Rose tea benefits will make you crave a cup or two. It is a hot beverage brewed from dried rose petals and floral buds. Many people enjoy rose tea for its medicinal properties.
Rose tea contains phytochemicals and has many health benefits. Evidence suggests that rose tea may relieve menstrual pain, provide stress relief, improve digestion, ease anxiety, promote relaxation, and help manage diabetes.
This article discusses the natural benefits of rose tea, its nutritional profile, and any potential side effects. Scroll down to read more.
What Is It?
Tea made from rose dried rose petals and buds.
What Are Its Benefits?
It is used to improve menstrual health, digestion, weight loss, hair growth, and diabetes management.
Who Can Consume It?
It is safe for anyone without an allergy to roses or the Rosaceae family.
It can be consumed daily.
Excess consumption can lead to nausea or diarrhea.
In This Article
What Is Rose Tea?
Rose tea is a hot brew of dried rose petals and buds (Rosa damascena). It is not to be confused with rosehip tea, even though rose hips are also added to the tea blend sometimes. The petals from several cultivars of the rose species are used to make this floral tea.
Studies have found that the water extracts of rose flowers have anti-inflammatory and analgesic (painkilling) effects, balancing your body’s hydration. These could be linked to the bioactive components present in rose flowers (1), (2).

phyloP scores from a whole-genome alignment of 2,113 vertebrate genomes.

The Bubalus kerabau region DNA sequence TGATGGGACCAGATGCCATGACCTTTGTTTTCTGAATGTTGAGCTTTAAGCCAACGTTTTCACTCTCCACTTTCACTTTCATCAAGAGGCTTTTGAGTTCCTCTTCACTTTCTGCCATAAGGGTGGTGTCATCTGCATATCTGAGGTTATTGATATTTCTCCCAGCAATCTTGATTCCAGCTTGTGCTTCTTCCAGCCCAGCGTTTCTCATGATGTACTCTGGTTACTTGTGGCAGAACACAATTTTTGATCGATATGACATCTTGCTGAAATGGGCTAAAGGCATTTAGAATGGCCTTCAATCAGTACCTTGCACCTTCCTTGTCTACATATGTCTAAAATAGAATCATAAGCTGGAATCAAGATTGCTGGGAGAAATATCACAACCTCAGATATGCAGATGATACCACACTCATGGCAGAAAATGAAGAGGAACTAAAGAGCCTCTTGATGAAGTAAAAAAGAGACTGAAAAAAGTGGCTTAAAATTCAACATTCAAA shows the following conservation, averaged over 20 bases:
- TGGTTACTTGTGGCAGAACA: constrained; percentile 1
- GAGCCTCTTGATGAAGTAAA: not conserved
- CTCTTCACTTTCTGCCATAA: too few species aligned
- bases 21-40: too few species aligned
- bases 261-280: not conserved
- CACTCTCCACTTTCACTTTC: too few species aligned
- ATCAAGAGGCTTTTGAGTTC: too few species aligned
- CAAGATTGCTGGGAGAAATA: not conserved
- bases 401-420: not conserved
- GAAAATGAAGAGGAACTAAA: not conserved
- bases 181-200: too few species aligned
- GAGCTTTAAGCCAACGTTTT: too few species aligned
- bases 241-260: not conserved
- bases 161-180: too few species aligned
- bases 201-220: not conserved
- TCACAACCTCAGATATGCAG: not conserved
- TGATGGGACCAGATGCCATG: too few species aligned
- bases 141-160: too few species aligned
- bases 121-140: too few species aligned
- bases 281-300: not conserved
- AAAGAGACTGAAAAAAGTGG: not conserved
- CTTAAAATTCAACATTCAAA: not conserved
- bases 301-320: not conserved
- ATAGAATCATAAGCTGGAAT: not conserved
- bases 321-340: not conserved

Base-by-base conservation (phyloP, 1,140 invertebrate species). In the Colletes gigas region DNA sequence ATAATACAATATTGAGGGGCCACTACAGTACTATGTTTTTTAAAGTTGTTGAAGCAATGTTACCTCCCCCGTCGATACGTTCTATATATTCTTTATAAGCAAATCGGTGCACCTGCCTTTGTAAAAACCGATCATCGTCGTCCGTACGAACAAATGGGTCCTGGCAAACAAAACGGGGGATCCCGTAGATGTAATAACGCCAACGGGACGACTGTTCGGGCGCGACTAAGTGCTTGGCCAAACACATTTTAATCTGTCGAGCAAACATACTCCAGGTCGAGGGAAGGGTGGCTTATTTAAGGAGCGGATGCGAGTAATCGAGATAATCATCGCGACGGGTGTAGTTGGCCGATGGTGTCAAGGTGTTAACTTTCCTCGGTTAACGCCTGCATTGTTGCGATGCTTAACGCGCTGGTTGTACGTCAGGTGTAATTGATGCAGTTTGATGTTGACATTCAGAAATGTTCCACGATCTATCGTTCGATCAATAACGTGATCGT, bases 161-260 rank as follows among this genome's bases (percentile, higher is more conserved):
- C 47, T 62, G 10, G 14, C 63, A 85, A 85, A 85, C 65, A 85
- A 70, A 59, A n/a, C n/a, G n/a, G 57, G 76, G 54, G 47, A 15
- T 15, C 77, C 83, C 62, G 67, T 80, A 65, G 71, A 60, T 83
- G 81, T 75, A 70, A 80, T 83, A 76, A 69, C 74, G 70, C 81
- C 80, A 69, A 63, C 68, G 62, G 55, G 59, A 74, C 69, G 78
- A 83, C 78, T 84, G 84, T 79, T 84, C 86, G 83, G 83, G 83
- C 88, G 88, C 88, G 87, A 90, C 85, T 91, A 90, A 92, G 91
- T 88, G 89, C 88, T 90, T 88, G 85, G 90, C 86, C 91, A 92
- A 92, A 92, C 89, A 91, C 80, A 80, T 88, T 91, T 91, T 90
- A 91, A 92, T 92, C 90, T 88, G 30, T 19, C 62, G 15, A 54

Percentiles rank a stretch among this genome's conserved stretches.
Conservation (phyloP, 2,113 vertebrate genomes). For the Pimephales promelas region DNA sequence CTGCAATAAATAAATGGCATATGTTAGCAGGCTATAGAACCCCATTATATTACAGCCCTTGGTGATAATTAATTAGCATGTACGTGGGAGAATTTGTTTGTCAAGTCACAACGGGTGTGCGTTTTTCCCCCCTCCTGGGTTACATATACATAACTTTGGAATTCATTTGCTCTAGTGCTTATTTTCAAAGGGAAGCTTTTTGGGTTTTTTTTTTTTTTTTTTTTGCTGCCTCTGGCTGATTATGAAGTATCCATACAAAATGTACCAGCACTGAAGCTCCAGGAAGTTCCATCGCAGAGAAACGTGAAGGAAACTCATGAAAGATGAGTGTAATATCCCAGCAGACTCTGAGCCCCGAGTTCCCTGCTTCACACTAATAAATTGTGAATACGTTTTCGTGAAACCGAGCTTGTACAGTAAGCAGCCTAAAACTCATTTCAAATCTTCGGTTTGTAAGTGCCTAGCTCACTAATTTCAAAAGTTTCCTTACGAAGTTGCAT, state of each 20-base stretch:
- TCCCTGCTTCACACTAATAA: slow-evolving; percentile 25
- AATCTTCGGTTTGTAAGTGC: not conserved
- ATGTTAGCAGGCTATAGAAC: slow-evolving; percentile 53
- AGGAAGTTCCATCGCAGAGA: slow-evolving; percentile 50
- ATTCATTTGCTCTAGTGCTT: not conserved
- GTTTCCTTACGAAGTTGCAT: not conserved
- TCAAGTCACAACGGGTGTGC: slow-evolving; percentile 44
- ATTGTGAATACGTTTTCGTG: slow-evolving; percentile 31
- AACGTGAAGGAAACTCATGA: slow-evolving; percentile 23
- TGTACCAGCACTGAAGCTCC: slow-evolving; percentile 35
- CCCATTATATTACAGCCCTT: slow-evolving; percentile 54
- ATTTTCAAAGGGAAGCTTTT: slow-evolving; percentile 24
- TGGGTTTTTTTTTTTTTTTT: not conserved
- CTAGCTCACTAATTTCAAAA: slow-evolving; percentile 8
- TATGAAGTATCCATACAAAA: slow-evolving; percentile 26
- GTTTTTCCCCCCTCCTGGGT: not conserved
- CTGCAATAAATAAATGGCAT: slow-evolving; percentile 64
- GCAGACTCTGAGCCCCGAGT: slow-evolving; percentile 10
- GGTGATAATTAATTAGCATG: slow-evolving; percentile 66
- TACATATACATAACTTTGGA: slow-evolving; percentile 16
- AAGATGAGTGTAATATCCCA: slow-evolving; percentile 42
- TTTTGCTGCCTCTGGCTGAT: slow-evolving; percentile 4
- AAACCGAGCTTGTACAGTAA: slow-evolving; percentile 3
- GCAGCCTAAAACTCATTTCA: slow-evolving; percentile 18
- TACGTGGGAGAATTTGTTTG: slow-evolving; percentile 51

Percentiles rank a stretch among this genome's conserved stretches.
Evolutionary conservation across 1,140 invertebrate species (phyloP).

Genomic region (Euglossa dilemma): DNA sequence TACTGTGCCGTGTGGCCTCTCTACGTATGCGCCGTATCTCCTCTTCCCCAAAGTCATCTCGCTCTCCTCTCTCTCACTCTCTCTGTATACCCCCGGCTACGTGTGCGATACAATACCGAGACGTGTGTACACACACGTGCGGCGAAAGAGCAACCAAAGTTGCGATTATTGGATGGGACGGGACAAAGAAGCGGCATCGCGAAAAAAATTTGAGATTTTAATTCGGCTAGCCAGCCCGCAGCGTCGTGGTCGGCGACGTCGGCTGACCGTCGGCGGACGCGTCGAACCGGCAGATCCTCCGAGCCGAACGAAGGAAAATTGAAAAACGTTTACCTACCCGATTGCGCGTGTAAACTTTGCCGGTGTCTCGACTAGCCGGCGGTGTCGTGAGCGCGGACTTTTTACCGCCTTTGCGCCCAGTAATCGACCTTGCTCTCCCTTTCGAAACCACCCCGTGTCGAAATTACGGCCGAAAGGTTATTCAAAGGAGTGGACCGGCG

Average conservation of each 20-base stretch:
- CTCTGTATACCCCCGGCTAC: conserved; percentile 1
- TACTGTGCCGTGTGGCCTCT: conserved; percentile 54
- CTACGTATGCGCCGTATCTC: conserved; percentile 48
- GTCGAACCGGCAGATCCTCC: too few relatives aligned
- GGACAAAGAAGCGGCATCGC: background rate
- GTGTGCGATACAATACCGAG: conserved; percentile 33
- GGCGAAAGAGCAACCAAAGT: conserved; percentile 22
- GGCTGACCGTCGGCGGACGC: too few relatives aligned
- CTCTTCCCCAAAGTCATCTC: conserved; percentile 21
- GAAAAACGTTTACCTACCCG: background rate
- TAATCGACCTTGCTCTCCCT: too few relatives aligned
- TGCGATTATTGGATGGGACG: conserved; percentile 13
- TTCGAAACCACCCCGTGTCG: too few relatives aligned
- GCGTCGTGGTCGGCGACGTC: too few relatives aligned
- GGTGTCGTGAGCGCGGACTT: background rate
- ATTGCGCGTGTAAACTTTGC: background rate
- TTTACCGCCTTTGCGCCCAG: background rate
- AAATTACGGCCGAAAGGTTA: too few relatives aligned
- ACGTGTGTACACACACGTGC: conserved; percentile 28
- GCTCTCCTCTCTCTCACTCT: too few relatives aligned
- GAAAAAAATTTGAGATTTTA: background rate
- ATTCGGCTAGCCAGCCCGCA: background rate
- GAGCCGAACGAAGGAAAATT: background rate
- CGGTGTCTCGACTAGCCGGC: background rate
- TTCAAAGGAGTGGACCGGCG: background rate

In the following section, we will further delve in these benefits and find out what research says about them.
What Are The Benefits Of Drinking Rose Tea?
One property of rose tea that has been widely acknowledged is its antioxidant capacity. Rose tea is thought to improve menstrual health and reduce anxiety, pain, and inflammatory diseases.
1. May Improve Menstrual Health
Menstrual cramps could be a major problem for most women. According to studies, almost 50% of female adolescents showed a decrease in academic performance, sports participation, and socializing with friends due to menstrual cramps (3).